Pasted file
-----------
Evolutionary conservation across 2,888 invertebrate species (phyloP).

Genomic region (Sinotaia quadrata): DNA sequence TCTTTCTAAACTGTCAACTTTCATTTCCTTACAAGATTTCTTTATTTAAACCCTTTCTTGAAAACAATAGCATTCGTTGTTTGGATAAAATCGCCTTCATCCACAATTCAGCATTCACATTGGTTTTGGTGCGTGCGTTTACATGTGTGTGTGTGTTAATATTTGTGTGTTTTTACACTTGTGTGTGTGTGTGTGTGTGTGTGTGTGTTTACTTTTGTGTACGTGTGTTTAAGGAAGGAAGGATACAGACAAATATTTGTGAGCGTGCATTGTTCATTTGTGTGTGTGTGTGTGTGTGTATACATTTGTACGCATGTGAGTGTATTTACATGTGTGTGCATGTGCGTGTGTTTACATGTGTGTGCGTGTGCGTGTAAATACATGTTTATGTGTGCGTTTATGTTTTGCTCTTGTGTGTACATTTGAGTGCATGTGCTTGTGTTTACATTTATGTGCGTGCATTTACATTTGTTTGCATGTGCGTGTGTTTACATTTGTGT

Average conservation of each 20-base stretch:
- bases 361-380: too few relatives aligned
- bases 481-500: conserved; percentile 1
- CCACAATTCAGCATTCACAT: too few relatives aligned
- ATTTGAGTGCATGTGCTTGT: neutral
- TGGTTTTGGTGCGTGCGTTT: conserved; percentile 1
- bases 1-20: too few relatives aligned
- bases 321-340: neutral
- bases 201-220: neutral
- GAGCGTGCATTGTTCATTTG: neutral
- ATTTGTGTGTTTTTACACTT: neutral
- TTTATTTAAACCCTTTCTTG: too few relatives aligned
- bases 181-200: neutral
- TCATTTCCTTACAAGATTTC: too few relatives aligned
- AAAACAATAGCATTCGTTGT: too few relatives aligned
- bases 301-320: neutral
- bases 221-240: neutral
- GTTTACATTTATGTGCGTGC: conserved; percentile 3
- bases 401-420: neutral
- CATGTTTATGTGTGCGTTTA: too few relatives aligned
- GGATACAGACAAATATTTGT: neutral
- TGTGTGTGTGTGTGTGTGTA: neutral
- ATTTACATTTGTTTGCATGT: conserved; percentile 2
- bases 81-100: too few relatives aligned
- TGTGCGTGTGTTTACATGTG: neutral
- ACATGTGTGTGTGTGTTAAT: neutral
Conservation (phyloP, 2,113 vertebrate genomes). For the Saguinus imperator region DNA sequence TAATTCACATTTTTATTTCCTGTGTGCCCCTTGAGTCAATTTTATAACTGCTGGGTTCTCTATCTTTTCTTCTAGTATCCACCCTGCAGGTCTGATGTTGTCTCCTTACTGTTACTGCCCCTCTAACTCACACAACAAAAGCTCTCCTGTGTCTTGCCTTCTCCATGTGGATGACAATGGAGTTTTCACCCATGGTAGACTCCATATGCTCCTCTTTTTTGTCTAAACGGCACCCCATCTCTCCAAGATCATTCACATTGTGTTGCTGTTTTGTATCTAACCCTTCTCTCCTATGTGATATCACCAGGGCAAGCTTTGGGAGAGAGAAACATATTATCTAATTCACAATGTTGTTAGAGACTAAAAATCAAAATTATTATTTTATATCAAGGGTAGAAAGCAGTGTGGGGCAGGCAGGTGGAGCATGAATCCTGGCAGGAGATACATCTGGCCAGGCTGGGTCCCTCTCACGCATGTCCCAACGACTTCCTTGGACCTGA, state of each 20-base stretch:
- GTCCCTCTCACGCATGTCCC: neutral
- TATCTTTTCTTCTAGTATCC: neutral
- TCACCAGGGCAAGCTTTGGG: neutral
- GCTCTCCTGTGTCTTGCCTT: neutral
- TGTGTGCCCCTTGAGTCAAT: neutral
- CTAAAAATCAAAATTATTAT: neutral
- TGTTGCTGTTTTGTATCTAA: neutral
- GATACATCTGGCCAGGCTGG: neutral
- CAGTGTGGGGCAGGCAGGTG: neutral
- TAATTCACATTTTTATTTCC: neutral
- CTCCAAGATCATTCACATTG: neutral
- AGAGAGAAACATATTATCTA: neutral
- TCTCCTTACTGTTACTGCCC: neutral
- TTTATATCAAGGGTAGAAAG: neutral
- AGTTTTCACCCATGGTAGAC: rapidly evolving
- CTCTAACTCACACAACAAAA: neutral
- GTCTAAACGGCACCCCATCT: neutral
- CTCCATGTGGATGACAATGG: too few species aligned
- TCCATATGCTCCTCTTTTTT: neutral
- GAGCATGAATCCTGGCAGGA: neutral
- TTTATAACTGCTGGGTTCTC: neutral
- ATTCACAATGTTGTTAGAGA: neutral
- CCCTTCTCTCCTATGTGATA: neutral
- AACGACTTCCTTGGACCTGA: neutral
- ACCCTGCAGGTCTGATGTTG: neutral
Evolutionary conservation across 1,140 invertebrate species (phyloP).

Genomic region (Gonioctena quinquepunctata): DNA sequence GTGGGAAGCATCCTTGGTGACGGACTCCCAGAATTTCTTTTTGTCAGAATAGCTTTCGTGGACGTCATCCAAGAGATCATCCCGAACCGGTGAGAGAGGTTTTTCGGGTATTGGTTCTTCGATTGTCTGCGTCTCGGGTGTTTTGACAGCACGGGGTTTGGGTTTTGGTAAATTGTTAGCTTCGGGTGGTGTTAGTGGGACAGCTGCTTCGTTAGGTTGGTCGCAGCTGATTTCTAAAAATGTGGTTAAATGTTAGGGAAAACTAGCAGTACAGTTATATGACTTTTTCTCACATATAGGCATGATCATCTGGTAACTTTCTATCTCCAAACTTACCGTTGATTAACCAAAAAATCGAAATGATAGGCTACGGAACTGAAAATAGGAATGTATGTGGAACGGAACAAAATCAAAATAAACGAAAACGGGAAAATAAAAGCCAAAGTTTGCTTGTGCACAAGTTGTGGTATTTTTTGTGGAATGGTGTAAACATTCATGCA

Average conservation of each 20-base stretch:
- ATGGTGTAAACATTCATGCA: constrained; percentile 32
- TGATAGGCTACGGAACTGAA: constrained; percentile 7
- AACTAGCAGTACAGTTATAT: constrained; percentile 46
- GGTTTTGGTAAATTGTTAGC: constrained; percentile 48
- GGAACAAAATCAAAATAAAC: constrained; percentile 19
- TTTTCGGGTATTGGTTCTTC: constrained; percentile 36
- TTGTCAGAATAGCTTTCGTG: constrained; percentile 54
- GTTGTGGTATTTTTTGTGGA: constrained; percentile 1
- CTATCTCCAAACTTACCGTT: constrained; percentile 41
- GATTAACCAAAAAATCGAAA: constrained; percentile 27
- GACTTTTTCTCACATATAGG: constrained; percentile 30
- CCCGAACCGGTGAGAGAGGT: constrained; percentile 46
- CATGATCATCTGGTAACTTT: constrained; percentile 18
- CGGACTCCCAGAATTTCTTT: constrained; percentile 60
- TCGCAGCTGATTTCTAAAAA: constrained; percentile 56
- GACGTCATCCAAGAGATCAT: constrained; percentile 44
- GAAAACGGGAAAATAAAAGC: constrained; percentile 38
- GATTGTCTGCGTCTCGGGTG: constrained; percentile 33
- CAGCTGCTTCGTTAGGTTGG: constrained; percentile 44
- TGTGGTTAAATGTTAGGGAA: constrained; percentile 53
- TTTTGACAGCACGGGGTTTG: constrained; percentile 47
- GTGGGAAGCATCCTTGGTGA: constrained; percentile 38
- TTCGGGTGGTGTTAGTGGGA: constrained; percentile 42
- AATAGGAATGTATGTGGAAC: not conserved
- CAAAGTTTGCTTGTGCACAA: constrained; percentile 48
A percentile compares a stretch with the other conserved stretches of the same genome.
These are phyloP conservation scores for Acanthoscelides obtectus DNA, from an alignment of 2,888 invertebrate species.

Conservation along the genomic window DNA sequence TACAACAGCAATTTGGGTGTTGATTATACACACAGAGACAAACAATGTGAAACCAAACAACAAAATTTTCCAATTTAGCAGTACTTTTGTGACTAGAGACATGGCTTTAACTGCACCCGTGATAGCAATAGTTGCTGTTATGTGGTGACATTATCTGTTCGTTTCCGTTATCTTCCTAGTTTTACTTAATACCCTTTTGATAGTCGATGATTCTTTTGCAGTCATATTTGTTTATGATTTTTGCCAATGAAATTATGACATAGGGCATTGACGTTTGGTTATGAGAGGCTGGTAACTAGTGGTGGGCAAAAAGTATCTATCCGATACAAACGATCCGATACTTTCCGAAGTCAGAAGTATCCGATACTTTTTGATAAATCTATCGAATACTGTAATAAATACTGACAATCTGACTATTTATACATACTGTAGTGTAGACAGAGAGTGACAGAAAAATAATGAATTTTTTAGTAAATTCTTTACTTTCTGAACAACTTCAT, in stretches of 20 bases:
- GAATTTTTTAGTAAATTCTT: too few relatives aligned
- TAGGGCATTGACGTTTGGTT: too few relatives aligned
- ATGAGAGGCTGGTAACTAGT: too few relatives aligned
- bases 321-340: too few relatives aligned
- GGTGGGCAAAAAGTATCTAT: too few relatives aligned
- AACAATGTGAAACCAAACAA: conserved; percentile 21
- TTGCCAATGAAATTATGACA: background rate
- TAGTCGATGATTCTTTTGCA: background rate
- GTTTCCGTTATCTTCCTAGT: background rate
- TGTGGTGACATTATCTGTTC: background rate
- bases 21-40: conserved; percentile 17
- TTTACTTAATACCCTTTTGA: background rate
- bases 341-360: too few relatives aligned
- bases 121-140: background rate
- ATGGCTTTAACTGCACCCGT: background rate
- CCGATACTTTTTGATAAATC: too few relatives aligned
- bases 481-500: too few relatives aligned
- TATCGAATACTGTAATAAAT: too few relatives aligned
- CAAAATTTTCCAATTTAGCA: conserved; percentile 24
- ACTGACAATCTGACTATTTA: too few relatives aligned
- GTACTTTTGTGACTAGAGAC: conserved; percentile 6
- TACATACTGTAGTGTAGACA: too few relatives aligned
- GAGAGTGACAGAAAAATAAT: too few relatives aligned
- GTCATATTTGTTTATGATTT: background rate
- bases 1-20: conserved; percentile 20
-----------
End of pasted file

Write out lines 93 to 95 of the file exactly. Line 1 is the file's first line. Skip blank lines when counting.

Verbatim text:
- TAGTCGATGATTCTTTTGCA: background rate
- GTTTCCGTTATCTTCCTAGT: background rate
- TGTGGTGACATTATCTGTTC: background rate